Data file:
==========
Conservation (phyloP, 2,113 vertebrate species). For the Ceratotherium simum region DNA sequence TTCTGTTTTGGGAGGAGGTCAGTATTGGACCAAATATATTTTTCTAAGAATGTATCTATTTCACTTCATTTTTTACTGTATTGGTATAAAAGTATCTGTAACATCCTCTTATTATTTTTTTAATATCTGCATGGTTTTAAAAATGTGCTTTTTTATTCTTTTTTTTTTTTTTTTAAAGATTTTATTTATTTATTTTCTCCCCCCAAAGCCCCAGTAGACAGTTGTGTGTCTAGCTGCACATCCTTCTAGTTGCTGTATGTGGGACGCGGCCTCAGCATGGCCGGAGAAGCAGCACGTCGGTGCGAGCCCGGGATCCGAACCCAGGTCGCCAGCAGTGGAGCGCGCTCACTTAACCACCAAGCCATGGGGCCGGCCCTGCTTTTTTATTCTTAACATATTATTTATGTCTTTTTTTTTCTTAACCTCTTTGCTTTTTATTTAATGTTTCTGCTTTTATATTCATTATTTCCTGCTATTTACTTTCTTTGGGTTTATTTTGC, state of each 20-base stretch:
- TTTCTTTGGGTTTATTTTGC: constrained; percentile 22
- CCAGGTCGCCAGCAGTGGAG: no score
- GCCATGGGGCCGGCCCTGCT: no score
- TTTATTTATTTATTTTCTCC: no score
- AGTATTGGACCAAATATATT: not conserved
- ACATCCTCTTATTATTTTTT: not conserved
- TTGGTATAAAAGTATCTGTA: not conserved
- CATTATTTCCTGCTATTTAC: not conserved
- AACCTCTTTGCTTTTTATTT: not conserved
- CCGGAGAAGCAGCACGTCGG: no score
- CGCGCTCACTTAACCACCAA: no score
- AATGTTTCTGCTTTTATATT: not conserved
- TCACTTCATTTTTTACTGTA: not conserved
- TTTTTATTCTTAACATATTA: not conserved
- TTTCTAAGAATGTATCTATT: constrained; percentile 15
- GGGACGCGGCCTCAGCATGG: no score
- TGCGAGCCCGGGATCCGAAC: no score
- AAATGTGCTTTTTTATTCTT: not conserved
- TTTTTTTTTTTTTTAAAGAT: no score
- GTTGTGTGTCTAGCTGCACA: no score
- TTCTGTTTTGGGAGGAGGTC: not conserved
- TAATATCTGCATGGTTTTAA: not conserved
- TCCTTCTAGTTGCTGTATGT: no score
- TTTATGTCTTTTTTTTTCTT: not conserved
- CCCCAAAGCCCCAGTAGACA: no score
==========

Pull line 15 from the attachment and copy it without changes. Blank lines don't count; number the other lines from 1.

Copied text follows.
- TTTTTATTCTTAACATATTA: not conserved